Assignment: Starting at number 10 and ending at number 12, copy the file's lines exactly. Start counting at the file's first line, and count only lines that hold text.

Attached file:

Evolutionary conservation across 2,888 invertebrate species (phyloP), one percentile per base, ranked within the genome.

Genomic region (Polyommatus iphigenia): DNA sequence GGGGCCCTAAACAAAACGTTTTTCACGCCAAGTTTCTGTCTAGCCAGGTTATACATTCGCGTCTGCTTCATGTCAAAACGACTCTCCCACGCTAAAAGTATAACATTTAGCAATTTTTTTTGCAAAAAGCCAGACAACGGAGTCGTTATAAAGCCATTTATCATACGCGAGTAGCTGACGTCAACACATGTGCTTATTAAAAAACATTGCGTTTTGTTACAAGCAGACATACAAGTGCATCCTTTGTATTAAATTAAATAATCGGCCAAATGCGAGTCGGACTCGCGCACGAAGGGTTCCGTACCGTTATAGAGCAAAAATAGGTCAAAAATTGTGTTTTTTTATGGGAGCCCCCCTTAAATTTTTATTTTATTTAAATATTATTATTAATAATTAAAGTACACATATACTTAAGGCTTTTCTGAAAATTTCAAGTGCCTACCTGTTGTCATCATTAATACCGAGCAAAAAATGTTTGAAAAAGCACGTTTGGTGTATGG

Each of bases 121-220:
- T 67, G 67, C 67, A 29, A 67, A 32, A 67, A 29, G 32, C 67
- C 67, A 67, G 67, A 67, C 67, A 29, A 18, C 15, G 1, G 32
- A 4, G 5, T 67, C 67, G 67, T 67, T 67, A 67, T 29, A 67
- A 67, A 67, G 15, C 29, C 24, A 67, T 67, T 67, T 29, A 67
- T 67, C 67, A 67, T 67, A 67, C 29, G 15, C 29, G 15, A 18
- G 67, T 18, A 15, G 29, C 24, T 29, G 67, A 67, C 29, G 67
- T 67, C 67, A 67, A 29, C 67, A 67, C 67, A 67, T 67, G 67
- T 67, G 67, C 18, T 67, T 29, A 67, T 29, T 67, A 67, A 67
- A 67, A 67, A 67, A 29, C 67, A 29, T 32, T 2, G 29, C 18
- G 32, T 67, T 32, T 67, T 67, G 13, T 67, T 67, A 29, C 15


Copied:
- T 67, C 67, A 67, A 29, C 67, A 67, C 67, A 67, T 67, G 67
- T 67, G 67, C 18, T 67, T 29, A 67, T 29, T 67, A 67, A 67
- A 67, A 67, A 67, A 29, C 67, A 29, T 32, T 2, G 29, C 18